As usual, of course, requests can be reopened, we're open to having our opinion changed, but we simply can't continue the way feature requests were handled so far.
Leaving all requests open indefinitely on the off chance they might gather support was the diplomatic thing to do, but as the DFDs have shown, all that did was create a collection of crappy and meh features that not even the community thinks are worth spending time on.
On a related note, it would also be appreciated if the tracker population went through the already scheduled features on the roadmap and used ICS and comments to voice their opinions. I have no doubt there are features scheduled on there that the community would rather have delayed because there are more important and desirable features requested.
To make this perfectly clear: The idea is not to kill as much as possible for killing's sake, or because we're lazy. The idea is to filter out the issues that are a waste of time anyway, and to instead focus on the most wanted features of the community, to ensure future releases are packed with features the community actually wants asap, and not just ones it's kinda happy about while it's waiting for others.
A "less is more" approach, essentially.
On a similar topic, there is something I want your opinions on: Currently, Ares versions start scheduled with a dozen or two requests and bugs, and then accumulate another dozen or two bugs and small requests over time.
This makes for nice, big Ares-releases with loads of features and bugfixes, but it also means release intervals of several months.
What we can offer, instead, is to cut down the features per version significantly, but to release stable versions with those features more often in turn.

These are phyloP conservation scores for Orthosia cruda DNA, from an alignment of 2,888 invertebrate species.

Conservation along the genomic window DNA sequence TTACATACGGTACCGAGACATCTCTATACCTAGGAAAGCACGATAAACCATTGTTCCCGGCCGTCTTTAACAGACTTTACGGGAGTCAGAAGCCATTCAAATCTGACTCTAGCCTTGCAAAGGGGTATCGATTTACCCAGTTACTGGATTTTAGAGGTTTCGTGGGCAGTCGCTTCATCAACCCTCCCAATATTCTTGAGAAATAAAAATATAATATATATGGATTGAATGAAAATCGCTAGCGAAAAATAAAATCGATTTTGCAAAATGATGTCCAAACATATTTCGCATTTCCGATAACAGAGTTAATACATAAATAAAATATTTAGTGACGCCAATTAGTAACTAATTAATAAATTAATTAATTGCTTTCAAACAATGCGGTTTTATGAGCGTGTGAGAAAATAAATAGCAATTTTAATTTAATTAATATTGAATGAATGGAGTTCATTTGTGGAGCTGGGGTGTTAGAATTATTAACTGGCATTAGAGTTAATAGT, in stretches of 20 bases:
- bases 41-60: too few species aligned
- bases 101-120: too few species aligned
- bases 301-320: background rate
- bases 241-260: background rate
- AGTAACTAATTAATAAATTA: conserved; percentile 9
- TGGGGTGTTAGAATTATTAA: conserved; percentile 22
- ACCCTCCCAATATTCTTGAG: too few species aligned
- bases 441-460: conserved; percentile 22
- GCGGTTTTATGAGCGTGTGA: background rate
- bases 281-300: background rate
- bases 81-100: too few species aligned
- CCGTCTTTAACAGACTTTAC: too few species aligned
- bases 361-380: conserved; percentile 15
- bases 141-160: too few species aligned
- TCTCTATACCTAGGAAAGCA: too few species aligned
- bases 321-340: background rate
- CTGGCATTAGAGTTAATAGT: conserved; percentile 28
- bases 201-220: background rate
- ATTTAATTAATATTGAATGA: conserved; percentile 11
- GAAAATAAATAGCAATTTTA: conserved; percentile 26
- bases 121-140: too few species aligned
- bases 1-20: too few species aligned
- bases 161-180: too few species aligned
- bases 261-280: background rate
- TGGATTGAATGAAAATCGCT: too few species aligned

If each developer only did one big feature and one small feature each version, plus bugfixes from the version(s) before, we could release stable versions much quicker and more often, and development would be much more focused - for 0.3, for example, D could focus on the random map generator, I could focus on the morale system, and Alex could focus on some other bigger improvement, and then that would be that - modders would know the themes of the next release, testers would know what specifically to test, and the release would come much quicker and more polished, since we only had to focus on getting three big systems to work, not a dozen.
The price, of course, is features - only a fraction of those currently scheduled per version.
On the other hand, it's not like it actually makes a difference, time-wise. Sure, you might only get three features per release rather than twelve, but if we release four versions in the time it'd usually take for one, you still get all twelve features at the same date as before.
It's an offer, it's food for thought, I'd just like to hear your opinions about it - do you prefer big, loaded releases with long release intervals, or small releases with few features and short release intervals?
(01.06.2011 05:43:25)kenosis Wrote: Oh damn don't be disgraced again!
(25.06.2011 20:42:59)Nighthawk Wrote: The proverbial bearded omni-bug may be dead, but the containment campaign is still being waged in the desert.